Are some breeds of dog more prone to certain illnesses?

April 13, 2012

The right food, daily care and grooming, loving attention… all these measures are taken by a responsible dog owner to ensure that the pet remains healthy. Appropriate care is given to the dog to keep health concerns at bay. Unfortunately, dogs get sick. Canine illnesses happen all the time. Some breeds are even more prone to certain illnesses as compared to other breeds.

Why are some breeds predisposed to certain illnesses? These medical concerns are often blamed to inbreeding. Unlike purebreds, dogs of mixed ancestry are less predisposed to medical concerns. Mixed breeds are also noted to have longer life spans as well. Breeders have been concerned with maintaining the purity of the bloodlines, with creating a breed showing the desired aesthetic appeal and manifesting the desired trait. Inbreeding has shaped a lot of today’s breeds. Inbreeding is responsible for the distinct look and temperaments of present day purebreds. Unfortunately, inbreeding has turned into a disastrous practice. It has created a negative impact on the health of the dogs. In recent years, an increasing number of congenital and hereditary defects are noted to be experienced by purebreds. Causes for these defects are complex but more and more dog experts attribute these illnesses to inbreeding.

There is a trend of illness among the breeds. Big breeds like the German Shepherd Dog, Great Dane, English Setter, Golden Retriever and Labrador Retriever has a predisposition to hip dysplasia. This painful condition often necessitates surgery. The head of the thigh bone which does not fit the hip socket firmly has to be surgically corrected. Large breeds are noted to be prone to thyroid problems and to bloat (gastric torsion as well. While hyperthyroidism can be corrected with daily medication, bloat would require immediate medical attention as this is a life threatening condition. Excessive air swallowed by the dog results to the swelling and twisting of the stomach thereby cutting off the circulation in the vital internal organs. The occurrence of bloating can be minimized by feeding the dog two to three small meals a day instead of one huge meal.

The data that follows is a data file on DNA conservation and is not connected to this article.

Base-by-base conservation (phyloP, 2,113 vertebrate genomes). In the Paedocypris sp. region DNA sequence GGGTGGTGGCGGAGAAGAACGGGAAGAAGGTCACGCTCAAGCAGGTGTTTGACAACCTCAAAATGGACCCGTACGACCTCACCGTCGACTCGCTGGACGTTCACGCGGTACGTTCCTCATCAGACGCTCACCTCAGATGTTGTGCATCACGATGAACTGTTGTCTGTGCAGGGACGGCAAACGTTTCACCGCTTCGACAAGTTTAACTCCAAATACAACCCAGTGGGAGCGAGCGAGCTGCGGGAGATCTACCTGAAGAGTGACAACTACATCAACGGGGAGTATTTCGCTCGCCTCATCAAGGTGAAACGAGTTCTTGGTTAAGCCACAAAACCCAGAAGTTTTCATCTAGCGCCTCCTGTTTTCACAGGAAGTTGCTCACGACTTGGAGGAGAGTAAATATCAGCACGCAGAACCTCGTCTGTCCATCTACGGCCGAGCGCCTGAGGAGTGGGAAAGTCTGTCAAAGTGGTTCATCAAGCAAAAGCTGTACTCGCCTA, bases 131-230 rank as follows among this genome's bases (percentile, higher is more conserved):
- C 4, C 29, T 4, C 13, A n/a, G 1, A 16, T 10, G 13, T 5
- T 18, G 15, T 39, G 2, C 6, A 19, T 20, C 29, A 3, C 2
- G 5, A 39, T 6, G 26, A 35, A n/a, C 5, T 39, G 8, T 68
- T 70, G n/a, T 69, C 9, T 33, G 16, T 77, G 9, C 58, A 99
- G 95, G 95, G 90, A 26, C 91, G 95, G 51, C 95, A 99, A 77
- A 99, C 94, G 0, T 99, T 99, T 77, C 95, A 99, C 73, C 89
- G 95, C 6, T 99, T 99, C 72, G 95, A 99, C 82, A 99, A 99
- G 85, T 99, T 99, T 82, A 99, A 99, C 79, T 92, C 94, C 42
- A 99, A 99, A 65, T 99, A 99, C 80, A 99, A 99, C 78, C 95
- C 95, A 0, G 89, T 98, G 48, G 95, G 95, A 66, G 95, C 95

Short snouted breeds like the Boxer or the Pub have the tendency to suffer from heat stokes, respiration concerns, collapsed nostrils as well as heart problems. Smaller breeds like the Yorkshire Terrier and Welsh Terries are prone to skin and eye concerns. Beagles, Dachshund, St. Bernard, German Shepherd, Poodle, Cocker Spaniel, Golden Retriever are only some of the breeds with predisposition to epilepsy.

It was estimated that about 6000 savable dogs are put to sleep every year because the owners are financially incapable of paying for the necessary treatments. Dogs are wonderful creatures. These animals are not called man’s best friend for nothing. But before you take the plunge, before you finally choose the breed that will be made a part of the family, wouldn’t you think it wise to know the illnesses your chosen breed is prone to? A responsible dog owner would not set his heart to a breed prone to a number of medical concerns no matter how attractive the dog is when he knows that he is financially incapable to ensure that the dog will be given the necessary medical treatments. Being aware of the illnesses of a particular breed would not only save an owner a lot of heartaches. Knowing the symptoms of the possible illness can save the life of the pet as immediate treatment can be given when and if necessary. Moreover, with the knowledge, an owner can take the measures to somehow prevent the illness from occurring.

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